As we have seen the purpose of redemption was so that the land might remain in the family and not go to outsiders, but even more specifically it was in order for it finally to be restored to the near family of its original owners. This would require the maintaining of the name in Israel of the original owner (Ruth 4:10), and that would be the duty of the purchase. So what was being bought in this case was the right of use of the land until it could revert back to its original owners, that is, to a son of the dead man as begotten through the goel (the kinsman redeemer). Thus the redeemer, being a near kinsman, had the responsibility to ensure that the family and name of the original owners survived, and he did it by himself begetting sons through any womenfolk who were left of the original family. The purpose of this was in order to ensure that the name of the original owners survived in Israel, along with their ownership of their land as originally allotted to them by YHWH.
On hearing that the land was available the near kinsman immediately said that he would ‘redeem’ it. The rights to land were very valuable, especially land which probably bordered on his own as a near kinsman, and the possibility of obtaining it did not come up very often because of the rigid customs that prevailed. It seemed too good an opportunity to miss. But he had not thought out the consequences, possibly because he was not familiar with the Law, or possibly because he had not connected Ruth with the situation (not how Boaz had spoken of Naomi as the ‘seller’). That would not indicate that the law did not exist, only that people are often very vague as to what exactly the law requires. It will be noted that once it was drawn to his attention (and no doubt confirmed by the listening elders) he yielded to Boaz’s arguments.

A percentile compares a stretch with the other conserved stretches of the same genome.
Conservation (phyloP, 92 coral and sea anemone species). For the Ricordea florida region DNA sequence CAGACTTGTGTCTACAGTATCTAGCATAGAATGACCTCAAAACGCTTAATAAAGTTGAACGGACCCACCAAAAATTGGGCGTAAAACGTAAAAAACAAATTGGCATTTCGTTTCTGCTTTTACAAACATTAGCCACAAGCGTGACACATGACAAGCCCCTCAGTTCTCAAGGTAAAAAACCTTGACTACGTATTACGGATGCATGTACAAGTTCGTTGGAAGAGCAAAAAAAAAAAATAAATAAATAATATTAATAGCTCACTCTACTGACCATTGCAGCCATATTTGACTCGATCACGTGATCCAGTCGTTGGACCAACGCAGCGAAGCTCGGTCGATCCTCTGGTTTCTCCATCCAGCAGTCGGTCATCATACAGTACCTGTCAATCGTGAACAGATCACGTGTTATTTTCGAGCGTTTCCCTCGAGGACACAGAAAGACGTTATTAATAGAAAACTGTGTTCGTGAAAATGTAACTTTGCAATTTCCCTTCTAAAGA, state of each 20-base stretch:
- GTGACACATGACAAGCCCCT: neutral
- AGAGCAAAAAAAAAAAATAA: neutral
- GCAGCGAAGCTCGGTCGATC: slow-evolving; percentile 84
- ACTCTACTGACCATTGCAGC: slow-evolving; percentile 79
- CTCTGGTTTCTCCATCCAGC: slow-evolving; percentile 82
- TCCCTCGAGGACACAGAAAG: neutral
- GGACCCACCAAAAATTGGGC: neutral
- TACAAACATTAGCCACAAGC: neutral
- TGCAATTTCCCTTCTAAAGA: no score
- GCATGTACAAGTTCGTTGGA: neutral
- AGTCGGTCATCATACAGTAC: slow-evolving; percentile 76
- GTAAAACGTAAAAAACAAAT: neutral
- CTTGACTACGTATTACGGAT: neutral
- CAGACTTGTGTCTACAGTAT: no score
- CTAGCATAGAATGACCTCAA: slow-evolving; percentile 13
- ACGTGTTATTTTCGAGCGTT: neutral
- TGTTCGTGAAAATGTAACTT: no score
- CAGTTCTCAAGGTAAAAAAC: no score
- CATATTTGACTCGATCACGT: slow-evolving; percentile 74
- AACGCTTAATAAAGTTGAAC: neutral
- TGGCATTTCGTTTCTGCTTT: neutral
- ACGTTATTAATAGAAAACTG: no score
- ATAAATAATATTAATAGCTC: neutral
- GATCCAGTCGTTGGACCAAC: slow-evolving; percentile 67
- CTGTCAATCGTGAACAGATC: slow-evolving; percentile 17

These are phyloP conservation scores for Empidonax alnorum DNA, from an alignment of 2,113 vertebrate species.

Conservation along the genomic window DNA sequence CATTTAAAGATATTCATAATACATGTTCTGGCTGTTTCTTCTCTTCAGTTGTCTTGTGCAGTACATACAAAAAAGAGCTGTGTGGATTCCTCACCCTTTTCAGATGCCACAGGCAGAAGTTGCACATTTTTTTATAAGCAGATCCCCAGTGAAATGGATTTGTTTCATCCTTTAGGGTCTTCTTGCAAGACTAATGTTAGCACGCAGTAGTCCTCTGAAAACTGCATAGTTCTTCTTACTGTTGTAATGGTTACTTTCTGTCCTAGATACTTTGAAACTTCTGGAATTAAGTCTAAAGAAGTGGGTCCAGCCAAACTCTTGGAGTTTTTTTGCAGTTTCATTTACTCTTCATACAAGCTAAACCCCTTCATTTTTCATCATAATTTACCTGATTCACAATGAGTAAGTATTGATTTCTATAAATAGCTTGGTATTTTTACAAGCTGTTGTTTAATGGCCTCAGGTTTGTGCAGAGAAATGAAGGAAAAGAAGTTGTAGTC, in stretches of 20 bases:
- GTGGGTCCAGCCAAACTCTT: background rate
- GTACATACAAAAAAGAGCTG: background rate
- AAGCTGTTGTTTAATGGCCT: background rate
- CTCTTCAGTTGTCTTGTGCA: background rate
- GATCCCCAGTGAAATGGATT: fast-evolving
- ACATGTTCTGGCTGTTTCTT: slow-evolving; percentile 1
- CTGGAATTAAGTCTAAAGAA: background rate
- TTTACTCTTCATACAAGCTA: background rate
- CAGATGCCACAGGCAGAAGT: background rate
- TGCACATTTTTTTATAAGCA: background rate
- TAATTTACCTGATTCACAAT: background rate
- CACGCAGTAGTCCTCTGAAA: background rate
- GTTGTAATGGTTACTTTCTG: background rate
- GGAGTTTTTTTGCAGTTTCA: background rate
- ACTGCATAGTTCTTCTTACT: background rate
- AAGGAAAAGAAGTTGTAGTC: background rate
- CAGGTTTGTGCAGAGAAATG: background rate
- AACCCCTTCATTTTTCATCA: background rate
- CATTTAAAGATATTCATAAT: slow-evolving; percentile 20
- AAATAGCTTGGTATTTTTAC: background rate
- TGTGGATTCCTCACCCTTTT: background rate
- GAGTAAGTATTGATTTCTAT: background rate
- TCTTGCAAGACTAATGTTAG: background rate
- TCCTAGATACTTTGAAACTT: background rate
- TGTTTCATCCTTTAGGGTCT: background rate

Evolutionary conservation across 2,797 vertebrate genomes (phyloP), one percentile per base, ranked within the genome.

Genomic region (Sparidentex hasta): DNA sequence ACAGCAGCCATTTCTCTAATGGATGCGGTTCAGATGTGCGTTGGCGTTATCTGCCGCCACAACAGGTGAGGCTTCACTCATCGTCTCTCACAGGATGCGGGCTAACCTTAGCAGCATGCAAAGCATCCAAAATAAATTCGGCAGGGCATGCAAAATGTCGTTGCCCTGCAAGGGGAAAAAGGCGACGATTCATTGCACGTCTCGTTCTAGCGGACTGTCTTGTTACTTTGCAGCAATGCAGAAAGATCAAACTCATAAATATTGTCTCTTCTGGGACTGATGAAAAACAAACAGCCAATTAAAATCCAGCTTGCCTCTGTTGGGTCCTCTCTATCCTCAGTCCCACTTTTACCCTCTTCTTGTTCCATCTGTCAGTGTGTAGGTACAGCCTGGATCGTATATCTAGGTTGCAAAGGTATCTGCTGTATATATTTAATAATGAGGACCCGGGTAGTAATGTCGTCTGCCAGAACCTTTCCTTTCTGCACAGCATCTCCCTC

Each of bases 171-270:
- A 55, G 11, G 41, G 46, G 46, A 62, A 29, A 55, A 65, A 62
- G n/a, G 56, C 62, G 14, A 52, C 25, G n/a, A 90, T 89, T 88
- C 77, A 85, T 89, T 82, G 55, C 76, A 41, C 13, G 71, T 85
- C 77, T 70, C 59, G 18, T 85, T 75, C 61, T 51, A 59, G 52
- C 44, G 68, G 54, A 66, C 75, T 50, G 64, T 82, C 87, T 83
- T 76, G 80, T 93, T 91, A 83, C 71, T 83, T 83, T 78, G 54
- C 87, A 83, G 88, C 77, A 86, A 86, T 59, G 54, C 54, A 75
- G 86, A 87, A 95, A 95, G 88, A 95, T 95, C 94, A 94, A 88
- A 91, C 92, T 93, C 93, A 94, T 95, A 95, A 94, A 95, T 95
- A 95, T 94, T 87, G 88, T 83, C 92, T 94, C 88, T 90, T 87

“I thought to disclose it to you.” Literally, ‘I have said (to myself) I will lay bare (disclose) in your ear’, a good example of translator’s licence which is common in translating Old Testament Hebrew.
‘Then Boaz said, “On the day you buy the field from the hand of Naomi, you must buy it also of Ruth the Moabitess, the wife of the dead, to raise up the name of the dead on his inheritance.”
Then Boaz pointed out what this redemption involved. On the day that he bought the land he would have the responsibility of ‘raising up the name of the dead on his inheritance’, by begetting sons through the remaining womenfolk who were selling the land, in this case Naomi and Ruth, the wives of the deceased menfolk. That son would then take the name of the deceased (he would be ‘ben Mahlon, ben Elimelech’). Note that it is made quite clear here that Ruth, though a Moabitess, was now an essential part of Israel with certain rights of land ‘ownership’ of YHWH’s land. Thus the continual stress on her being a Moabite (not only in his use of the descriptive title, but also in comments continually made - Ruth 2:6; Ruth 2:11) is patently a part of the writer’s purpose. He wants to stress that the great King David was descended from a Moabite, and his purpose in this must have been in order to make clear that a foreigner, even a Moabite woman, could become an essential part of Israel (compare how he later describes her seed as ‘the seed which YHWH gives her’ - Ruth 4:12).
‘And the near kinsman said, “I cannot redeem it for myself, lest I mar my own inheritance. You take my right of redemption on you, for I cannot redeem it.”